“Dolphins for you, we shout a loud hoorah!”
My name is Jon Williams and this is a story about the first team song written for the Redcliffe Rugby League Club.
I was born in 1954 and grew up in a home in Redcliffe where Rugby League was king. My father, Syd, and mother, Olive, were avid followers. Dad had gone to school with the legendary Harry Bath so that may have had some impact. Dad was the manager of the first BCC store on the peninsula and remained so for 40 years. In this capacity, Dad knew a lot of people and many of those were connected with the Dolphins.
4BH Rugby League radio broadcasts always held a prominent place in our home. Mum used to become very excited and was no friend of the referee if Redcliffe were playing. I can vividly recall George Lovejoy’s iconic sign off, “Rugby League football, the greatest game of all!”.
I have two lasting memories of those BRL days. The first is Redcliffe winning the Grand Final in 1965 with Artie Beetson and Kevin Yow Yeh starring in that match. Having been cellar dwellers for so long, it was a great thrill. Of course, as was the trend in those days, these players were soon snapped up by the cashed up NSWRL much to the disgust of the locals. Of course, true Redcliffe locals were rapturous in their admiration when Big Artie had such a huge impact on the early State of Origin matches.
The second is of a fixture match at Easter time in either 1973 or 1974. Redcliffe were playing Wests. John Ribot and Ritchie Twist were running rampant for Wests in those days. The match was played at Lang Park and I was in attendance in the glorious outer. Although not given much chance, Recliffe thumped Wests that day and, to add icing to the cake, were even awarded a penalty try. What a match. The Redcliffe supporters in the crowd were delirious and when I got home that afternoon, Mum and Dad were in shock.
I started playing Rugby League whilst in Grade 4 at Scarborough State School on the Peninsula. I continued playing through the remainder of primary school. In those days, all Mum and Dad could afford was a pair of old leather soled army boots with metal tags screwed on. Getting “tagged” in those days could be very unpleasant.
The hated team in those days was De La Salle College. I cannot remember ever beating them but I do recall playing them once on their oval off Sunnyside Road in torrential rain. All the players were so wet and mud covered that the teams were indistinguishable and the game was unfortunately abandoned whilst we were in the lead.
Occasionally I was able to go and watch Redcliffe play at the Redcliffe Showgrounds which served as their home ground. There were few facilities and only a rickety old wooden grandstand. The field was inside the speedway track and had a definite slope. After playing there many times during my high school years, I quickly learned that there was definitely an advantage running towards the north.
Often, the NSW team would train there on the Tuesday afternoon prior to the interstate match. I attended Redcliffe State High, the ovals of which border the showgrounds, and there were several times when I wagged school to watch those cockroaches train. It never ceased to amaze me just how apparently little interest and effort players such as Graham Langlands used to put into those sessions.
Whilst at Redcliffe High, I continued to enthusiastically play Rugby League for our school. It was around this time, I believe, that Redcliffe became the Dolphins. Early in 1971, radio station 4BH launched a competition for club songs. The conditions were that the words had to be to an existing tune and the competition winners had to agree to relinquish all rights to their song. I was not very studious in those days and many a night was spent tinkering with the song rather than completing homework. The song goes to the tune of “Click go the shears” and this is because I heard it and sang it so much during my time at Scarborough State School. Also, many of my school rooms had that old government provided print showing a shearing shed.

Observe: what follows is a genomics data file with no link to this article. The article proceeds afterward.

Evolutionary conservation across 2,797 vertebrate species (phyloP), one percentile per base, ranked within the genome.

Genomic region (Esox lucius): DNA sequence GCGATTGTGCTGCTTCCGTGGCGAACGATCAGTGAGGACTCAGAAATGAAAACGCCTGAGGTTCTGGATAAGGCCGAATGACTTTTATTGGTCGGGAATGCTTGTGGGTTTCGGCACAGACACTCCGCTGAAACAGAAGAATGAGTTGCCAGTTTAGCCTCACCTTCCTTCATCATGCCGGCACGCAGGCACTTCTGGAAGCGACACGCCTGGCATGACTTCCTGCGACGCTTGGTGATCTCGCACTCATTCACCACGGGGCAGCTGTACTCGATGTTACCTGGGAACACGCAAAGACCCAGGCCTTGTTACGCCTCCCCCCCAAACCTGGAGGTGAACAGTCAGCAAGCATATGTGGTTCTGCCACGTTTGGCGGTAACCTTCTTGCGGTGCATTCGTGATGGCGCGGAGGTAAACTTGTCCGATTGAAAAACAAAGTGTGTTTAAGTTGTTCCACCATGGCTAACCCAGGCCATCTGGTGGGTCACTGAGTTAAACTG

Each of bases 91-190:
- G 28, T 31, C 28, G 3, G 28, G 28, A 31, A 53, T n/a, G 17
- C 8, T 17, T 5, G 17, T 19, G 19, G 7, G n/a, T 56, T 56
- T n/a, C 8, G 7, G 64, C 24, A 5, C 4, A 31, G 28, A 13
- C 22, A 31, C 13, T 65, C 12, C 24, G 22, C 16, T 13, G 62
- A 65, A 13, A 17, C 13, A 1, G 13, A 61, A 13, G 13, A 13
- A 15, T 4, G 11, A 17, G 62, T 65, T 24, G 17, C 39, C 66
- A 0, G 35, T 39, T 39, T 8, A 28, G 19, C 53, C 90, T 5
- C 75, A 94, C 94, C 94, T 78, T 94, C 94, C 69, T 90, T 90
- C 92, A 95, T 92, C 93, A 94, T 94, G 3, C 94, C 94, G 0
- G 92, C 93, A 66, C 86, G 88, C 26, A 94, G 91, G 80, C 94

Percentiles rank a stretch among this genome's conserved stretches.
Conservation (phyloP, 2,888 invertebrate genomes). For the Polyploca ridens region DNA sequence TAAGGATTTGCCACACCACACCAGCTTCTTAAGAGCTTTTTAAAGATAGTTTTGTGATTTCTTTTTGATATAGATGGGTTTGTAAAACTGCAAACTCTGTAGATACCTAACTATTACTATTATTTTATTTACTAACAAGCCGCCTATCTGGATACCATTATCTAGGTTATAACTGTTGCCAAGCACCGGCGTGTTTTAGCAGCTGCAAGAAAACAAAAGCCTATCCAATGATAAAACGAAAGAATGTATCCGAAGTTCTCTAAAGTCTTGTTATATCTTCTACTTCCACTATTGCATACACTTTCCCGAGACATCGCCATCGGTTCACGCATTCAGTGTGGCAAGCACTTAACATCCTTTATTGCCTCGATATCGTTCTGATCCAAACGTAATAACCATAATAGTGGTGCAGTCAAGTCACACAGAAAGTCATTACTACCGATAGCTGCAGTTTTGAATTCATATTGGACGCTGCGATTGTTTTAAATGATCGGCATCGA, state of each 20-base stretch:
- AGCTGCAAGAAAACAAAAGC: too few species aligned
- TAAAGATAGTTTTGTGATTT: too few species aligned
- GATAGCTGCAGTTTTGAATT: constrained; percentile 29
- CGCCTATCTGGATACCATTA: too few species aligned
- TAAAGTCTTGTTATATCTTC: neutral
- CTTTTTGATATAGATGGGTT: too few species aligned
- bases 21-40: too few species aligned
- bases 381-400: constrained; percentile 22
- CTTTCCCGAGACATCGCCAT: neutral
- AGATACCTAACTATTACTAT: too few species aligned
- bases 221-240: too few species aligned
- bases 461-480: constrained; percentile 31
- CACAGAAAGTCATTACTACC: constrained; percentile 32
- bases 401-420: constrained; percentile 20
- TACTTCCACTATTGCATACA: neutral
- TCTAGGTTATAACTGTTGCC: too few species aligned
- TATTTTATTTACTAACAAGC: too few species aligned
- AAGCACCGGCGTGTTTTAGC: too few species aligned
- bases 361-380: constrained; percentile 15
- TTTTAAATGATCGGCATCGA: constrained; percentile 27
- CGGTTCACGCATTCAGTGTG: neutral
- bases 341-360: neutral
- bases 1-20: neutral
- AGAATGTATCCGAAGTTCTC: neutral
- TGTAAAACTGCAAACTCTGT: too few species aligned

So, after submitting my entry and not having told anyone, I was at home one morning during a school holiday period when I just happened to hear 4BH playing the winning entries. I could not believe it when I heard my song, albeit slightly modified, played. In a state of disbelief, I phoned 4BH whereupon all was confirmed. Mum and Dad were out at the time and did not believe me when I greeted them with the news when they arrived home. I suspect they still had their doubts until a nice little transistor radio with confirmation letter arrived at our house from 4BH.
Many of my school friends did not believe me either until I was able to produce that letter.
Recently, I attended a Teachers’ Credit Union function in Toowoomba. The well known poet, Rupert McCall, was the main act and happened to mention his interest in the Redcliffe Dolphins. When I informed him later that I written their club song, he was able to recite it perfectly which amazed me no end.
So, that is how it came to be.
(To the music of “Click go the shears”.)
Dolphins for you, we shout a loud hoorah,
Fighting fit on the Pen-nin-sular.
Fixed is your gaze on the B R L Cup,
Nothing’s going to stop you climbing right to the top!
So pass the ball around boys, pass, pass, pass.
The lines over there show them you’ve got class.
The crowd sees a blur as the winger races away,
Another Redcliffe victory as Dolphins win the day!
Out on the field, we Dolphins are king,
Nothing’s going to stop us, not a single thing.
The ref looks around to see we’re in once more,
And three more points pile up to swell the Redcliffe score!
Rugby League’s the greatest game even though it’s rough,
But Redcliffe will still stand when the others have had enough.
The hearty roar that welcomes them into the game,
Heralds a Dolphin victory to add to their fame!
Chorus with last line repeated.